The M3 and M5 family of light tanks were the culmination of American tank development of the 1930s. By the time of the outbreak of the World War II, they were approaching obsolescence, as tank forces in Europe were shifting from light to medium tanks as the main element of their armored forces. First entering combat in the autumn of 1941 in the Western Desert with the British Army, the Stuart quickly proved its inadequacies. The M3 and M5 light tanks proved more suitable in the Pacific theater than in Europe, and fought successfully in many of the major battles including Guadalcanal, Tarawa and Peleliu. This title narrates this distinctive and unusual fighting vehicle's history.
The M3 and M5 Stuart were the most significant light tanks of the US Army, as well as many other allied armies, during World War II. They have proved to be popular modelling subjects ever since, largely due to the large number of kits available in many different scales covering a broad selection of the different variants used. The Stuarts were also painted in a wide range of colourful camouflage schemes, reflecting their widespread service, and this adds to their appeal. This title shows a number of different ways to model this popular tank in 1/35 scale, covering construction, painting and weathering the vehicle.
Revealing what it was like to live and fight in a medium tank this book is structured around the career of a single tanker from 37th Tank Battalion, 4th Armored Division. The focus is largely on the crew of an M4 Sherman, though light tank service is also studied. Tank operation required a welltrained and well-coordinated crew. The crew positions and roles of tank commander, gunner, driver, loader, and assistant driver are all covered in detail, together with recruitment procedure, specialist training, and the variety of specialized clothing and personal weaponry.
The ferocity of the Pacific war almost defied the available military technology. In this environment the evolving use of tanks by the US Marine Corps played a significant role; at the end of the Battle of Okinawa, Major General Lemuel Shepherd wrote in his report that 'if any one supporting arm can be singled out as having contributed more than any others during the progress of the campaign, the tank would certainly be selected.' This book traces the history of the US Marine Corps tank crewman, including the significant changes in doctrine, equipment, and organization that the war brought, and his experience fighting in the Pacific theater.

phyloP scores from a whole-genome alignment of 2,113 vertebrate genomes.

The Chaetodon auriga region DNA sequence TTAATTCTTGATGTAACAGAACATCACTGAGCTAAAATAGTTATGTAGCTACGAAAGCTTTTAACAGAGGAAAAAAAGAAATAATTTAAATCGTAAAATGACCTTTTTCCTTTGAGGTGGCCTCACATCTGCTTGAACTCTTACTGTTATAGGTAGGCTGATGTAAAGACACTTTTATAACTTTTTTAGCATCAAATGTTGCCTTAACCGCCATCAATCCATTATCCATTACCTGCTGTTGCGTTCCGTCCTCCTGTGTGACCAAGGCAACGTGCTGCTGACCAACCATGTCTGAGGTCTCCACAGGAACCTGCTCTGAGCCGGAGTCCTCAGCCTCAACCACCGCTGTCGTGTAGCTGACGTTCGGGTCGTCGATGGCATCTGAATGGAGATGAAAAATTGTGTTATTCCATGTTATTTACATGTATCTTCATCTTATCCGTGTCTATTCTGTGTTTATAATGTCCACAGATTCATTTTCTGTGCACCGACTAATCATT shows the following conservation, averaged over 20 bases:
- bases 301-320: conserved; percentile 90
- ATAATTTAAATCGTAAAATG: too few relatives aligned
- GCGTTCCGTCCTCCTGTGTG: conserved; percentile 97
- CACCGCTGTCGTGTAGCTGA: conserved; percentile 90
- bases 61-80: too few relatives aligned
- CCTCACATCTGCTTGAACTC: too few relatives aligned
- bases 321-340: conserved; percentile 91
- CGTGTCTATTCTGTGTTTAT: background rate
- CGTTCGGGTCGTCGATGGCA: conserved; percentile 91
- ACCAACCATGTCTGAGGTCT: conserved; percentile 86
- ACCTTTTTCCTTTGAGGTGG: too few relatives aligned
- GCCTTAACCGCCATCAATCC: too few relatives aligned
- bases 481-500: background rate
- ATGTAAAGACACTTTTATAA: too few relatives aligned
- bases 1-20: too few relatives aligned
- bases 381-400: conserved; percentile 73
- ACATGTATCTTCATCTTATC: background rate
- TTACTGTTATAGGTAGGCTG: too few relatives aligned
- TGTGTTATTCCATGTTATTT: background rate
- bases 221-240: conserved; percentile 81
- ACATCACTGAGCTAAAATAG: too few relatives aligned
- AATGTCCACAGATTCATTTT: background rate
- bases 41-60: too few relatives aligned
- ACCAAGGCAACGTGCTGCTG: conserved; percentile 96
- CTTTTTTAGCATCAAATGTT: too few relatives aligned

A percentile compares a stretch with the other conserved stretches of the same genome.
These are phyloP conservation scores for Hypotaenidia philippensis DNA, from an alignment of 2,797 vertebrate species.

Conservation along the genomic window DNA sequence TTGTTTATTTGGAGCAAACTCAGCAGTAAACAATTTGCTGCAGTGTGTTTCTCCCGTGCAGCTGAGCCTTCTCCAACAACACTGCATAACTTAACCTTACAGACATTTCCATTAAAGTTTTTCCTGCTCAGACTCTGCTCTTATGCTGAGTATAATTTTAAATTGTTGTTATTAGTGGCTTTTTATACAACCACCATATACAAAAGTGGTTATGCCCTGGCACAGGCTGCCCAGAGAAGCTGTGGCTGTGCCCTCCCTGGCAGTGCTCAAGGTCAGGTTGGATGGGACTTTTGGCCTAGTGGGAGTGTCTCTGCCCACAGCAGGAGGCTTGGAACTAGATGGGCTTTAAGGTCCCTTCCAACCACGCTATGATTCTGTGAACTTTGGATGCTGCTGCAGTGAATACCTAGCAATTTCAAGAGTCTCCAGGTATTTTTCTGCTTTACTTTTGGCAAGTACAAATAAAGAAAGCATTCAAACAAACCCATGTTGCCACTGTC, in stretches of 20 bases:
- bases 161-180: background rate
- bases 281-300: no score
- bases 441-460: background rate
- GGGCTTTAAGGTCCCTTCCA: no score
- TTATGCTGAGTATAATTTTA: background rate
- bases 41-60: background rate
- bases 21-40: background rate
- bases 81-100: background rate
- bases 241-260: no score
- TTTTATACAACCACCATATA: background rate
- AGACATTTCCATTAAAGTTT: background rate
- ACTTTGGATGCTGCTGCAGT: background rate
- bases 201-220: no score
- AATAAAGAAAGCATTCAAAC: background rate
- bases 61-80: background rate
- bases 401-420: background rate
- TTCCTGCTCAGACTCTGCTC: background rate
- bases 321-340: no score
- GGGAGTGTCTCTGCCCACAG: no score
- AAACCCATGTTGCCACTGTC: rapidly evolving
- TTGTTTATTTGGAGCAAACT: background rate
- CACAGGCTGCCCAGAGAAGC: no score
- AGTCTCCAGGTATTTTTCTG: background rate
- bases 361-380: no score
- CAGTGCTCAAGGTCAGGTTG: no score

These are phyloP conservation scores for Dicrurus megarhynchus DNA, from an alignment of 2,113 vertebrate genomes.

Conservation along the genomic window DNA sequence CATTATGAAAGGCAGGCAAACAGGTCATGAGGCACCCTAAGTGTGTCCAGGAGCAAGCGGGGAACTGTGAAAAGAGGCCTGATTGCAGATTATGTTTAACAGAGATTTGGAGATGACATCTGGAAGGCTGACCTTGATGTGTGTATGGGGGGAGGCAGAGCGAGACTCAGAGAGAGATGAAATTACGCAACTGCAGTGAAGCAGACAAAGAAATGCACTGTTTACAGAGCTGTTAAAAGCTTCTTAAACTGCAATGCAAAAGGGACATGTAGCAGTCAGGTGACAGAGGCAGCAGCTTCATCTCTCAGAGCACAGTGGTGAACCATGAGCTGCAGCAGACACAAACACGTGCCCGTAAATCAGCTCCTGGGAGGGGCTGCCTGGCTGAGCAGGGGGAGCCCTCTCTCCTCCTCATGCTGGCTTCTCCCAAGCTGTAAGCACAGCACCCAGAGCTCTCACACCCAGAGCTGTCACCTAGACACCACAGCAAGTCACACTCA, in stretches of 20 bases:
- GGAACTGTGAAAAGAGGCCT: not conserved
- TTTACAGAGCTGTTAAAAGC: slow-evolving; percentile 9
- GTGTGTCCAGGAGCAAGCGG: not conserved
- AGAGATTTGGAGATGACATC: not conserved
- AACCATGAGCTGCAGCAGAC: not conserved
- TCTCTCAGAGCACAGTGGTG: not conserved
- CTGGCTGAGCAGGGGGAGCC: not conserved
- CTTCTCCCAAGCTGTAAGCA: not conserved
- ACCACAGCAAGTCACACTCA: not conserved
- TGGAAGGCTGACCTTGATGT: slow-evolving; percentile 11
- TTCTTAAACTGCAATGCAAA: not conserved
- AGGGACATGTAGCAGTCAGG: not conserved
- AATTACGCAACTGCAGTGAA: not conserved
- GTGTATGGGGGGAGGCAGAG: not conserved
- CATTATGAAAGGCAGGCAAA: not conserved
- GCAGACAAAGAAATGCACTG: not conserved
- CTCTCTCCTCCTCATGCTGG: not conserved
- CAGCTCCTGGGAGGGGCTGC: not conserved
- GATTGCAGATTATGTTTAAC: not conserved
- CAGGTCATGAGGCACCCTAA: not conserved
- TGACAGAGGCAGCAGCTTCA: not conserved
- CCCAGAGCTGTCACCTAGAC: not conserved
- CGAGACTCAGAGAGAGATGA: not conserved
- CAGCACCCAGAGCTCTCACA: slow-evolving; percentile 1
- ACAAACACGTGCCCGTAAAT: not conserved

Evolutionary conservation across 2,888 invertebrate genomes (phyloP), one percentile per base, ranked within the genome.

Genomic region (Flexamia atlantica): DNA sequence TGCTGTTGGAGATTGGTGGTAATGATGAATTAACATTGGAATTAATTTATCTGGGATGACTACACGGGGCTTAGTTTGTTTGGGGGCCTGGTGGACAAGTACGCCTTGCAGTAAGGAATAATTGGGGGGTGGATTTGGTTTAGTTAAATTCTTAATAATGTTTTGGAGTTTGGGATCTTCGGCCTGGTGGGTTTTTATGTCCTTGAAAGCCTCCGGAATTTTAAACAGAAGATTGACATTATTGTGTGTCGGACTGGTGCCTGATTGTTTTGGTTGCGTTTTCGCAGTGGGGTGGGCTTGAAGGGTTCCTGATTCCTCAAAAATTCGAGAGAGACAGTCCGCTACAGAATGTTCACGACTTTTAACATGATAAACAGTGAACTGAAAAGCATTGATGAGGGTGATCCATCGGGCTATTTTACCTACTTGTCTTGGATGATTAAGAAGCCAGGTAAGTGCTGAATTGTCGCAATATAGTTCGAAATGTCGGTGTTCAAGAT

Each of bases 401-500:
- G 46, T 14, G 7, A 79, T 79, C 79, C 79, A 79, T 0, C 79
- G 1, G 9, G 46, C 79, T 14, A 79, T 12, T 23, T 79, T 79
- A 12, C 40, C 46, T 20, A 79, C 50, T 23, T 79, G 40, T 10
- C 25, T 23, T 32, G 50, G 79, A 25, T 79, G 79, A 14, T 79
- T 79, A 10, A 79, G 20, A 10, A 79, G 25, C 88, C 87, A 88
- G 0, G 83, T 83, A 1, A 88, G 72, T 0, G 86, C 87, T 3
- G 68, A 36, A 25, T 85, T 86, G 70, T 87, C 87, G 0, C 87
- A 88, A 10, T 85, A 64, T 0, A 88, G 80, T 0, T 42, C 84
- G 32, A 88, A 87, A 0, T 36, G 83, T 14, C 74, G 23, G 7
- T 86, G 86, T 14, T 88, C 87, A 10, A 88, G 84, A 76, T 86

The Maginot Line, the massive series of fortifications built by France in the 1930s to defend its borders with Germany and Italy, is perhaps the most maligned collection of fortifications ever built. Despite being a technological marvel, and the most sophisticated and complex set of fortifications built up to that time, it failed to save France from crushing defeat in 1940. Yet there are those who argue that it accomplished exactly what it was designed to do. This book provides a concise and informative treatment of the Maginot Line, from North-East France to the Mediterranean. Packed with plans, contemporary and modern images, plus digital artwork, it presents a detailed visual exploration of this famous fortification system.
The firepower of a tank is its most important characteristic and its sole raison d'etre, therefore the choice of armament is a vital ingredient in equipping an armoured fighting vehicle (AFV) for success on the battlefield. The Second World War acted as the catalyst that accelerated design and development of AFV armament systems to new heights of power and efficacy.
"The body of the work uses contemporary sources to delve into the incomprehensible reasoning behind the loyalty of Hitler's chief lieutenants. In addition, it discusses those who attempted to dissuade Hitler from his course of action. Appendices contain a list of postwar indictments; a chronology of the Third Reich; information regarding treaties and agreements; and comparative army ranks"--Provided by publisher.
The prowess of the German panzers is the stuff of legend, but it is not generally known that Hitler stole thousands of British, Czech, French, Italian, Polish, and Soviet tanks and armored fighting vehicles to feed his war machine. At its height, more than 25 percent of the German tank fleet was of foreign origin. In this meticulously research investigation, Anthony Tucker-Jones tells this hitherto unrecorded story, describing how captured fighting vehicles were reused by the German military throughout World War II.
"Beyond the battles themselves, Glantz also presents an in-depth portrait of the Red Army as an evolving military institution. Assessing more clearly than ever before the army's size, strength, and force structure, he provides keen insights into its doctrine, strategy, tactics, weaponry, training, officer corps, and political leadership. In the process, be puts a human face on the Red Army's commanders and soldiers, including women and those who served in units - security (NKVD), engineer, railroad, auto-transport, construction, and penal forces - that have till now remained poorly understood."--BOOK JACKET.